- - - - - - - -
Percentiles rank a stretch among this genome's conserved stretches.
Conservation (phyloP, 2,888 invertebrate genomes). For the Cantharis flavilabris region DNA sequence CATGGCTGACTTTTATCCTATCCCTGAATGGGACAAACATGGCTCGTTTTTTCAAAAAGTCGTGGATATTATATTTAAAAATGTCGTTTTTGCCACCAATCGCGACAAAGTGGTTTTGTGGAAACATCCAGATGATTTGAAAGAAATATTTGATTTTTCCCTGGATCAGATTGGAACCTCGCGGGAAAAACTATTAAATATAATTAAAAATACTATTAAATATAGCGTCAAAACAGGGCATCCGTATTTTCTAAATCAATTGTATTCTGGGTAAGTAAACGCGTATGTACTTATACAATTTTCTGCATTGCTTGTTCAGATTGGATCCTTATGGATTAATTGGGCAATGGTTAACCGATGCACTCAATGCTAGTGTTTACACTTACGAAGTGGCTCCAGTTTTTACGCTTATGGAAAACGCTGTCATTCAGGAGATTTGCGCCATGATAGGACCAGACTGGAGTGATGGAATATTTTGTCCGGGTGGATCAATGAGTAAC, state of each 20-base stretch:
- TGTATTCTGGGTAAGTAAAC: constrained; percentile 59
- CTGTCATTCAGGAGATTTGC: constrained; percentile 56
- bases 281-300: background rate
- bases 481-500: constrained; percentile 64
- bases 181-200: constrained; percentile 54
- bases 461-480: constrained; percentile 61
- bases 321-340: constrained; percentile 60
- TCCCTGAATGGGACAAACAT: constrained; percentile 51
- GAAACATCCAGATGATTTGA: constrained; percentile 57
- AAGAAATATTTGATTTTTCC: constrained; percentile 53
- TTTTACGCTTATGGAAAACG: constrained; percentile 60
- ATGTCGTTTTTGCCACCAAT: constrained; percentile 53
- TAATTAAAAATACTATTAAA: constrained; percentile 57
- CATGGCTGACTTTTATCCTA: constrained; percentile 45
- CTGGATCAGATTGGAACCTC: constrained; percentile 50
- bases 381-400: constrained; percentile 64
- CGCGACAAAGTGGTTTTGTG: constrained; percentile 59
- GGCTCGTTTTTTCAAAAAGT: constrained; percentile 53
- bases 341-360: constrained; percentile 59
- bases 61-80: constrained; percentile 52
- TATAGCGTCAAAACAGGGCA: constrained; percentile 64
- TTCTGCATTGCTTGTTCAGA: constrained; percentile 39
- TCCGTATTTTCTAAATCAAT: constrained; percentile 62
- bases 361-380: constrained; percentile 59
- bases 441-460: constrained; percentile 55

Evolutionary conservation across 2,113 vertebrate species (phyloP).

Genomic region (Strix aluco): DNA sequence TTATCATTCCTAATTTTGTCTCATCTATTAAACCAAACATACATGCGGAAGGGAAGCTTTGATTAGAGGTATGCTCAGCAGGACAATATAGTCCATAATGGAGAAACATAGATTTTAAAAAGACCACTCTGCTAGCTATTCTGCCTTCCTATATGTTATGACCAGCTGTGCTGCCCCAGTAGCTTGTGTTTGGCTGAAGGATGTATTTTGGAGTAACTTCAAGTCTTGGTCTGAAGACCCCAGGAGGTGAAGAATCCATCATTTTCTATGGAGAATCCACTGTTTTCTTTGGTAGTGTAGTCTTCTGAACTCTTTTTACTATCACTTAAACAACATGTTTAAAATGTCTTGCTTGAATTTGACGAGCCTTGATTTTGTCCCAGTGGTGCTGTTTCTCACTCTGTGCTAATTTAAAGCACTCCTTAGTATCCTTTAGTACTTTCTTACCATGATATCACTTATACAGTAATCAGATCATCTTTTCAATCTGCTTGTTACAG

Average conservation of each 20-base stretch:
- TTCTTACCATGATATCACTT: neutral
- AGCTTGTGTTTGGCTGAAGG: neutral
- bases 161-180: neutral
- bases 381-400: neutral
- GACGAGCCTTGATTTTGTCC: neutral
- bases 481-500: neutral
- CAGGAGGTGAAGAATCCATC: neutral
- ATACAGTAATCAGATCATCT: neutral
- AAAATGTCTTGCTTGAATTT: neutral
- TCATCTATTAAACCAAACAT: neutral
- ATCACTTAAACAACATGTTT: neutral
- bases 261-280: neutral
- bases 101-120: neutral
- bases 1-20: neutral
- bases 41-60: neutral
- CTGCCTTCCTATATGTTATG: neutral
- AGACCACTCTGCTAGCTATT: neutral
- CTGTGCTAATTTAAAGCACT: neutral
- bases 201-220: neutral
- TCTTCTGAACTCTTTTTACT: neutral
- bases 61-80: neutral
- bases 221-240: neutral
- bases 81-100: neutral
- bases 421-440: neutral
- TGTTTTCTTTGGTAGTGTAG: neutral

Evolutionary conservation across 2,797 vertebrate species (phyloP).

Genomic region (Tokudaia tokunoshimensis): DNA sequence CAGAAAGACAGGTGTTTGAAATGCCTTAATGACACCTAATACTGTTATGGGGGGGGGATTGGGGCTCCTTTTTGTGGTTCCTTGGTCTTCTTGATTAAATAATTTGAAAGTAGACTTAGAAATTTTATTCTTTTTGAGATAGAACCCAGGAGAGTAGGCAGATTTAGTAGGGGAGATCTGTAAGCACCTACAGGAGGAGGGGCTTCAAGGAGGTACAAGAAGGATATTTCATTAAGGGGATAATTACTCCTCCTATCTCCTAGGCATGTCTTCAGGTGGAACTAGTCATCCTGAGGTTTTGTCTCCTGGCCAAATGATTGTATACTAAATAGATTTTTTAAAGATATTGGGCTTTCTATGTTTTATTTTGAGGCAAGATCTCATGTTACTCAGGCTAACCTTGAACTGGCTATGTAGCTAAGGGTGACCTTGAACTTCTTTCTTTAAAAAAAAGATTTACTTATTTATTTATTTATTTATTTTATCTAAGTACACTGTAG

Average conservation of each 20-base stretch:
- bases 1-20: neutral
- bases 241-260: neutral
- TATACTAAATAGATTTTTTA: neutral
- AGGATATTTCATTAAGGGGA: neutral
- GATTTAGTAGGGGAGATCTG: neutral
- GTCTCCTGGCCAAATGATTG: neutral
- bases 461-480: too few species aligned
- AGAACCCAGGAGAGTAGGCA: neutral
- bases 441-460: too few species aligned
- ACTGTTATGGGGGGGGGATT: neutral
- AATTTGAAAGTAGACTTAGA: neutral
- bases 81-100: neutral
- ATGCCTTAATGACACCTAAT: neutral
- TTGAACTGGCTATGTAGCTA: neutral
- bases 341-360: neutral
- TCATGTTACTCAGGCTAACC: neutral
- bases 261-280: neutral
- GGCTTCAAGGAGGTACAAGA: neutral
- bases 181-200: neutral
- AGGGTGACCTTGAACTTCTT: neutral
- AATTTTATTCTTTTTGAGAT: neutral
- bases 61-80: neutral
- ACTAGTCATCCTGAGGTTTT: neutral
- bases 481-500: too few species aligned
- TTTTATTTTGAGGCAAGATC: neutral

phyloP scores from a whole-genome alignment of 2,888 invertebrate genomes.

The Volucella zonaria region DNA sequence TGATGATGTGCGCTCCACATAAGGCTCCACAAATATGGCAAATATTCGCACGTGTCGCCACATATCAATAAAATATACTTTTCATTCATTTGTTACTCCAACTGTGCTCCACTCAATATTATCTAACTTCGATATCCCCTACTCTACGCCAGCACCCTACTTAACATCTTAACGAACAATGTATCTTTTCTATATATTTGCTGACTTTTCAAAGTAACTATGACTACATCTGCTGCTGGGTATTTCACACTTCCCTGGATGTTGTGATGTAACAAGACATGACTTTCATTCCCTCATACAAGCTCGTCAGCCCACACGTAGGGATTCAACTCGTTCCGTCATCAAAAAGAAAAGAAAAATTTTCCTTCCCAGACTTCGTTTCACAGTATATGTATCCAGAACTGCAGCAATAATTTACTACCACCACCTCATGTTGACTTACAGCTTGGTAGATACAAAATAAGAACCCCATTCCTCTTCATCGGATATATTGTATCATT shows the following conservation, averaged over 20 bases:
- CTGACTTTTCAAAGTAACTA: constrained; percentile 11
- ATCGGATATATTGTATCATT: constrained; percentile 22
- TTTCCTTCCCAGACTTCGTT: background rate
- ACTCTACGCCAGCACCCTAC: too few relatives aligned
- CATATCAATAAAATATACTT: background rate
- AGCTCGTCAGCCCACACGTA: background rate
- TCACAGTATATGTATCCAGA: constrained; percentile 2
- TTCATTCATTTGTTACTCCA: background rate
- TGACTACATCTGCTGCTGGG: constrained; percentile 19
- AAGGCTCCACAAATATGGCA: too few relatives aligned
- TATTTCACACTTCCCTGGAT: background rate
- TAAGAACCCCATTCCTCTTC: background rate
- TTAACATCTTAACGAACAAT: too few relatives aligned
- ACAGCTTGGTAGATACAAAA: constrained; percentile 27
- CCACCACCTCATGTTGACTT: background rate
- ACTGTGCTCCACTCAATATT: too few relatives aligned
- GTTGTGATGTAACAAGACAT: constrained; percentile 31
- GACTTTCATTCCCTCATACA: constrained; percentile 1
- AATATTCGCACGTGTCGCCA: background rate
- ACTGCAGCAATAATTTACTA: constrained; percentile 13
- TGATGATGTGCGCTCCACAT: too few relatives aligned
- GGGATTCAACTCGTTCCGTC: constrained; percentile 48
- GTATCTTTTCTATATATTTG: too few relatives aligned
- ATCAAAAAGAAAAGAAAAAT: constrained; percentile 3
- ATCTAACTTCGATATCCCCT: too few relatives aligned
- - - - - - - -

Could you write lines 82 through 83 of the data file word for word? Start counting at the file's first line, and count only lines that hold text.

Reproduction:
- bases 481-500: too few species aligned
- TTTTATTTTGAGGCAAGATC: neutral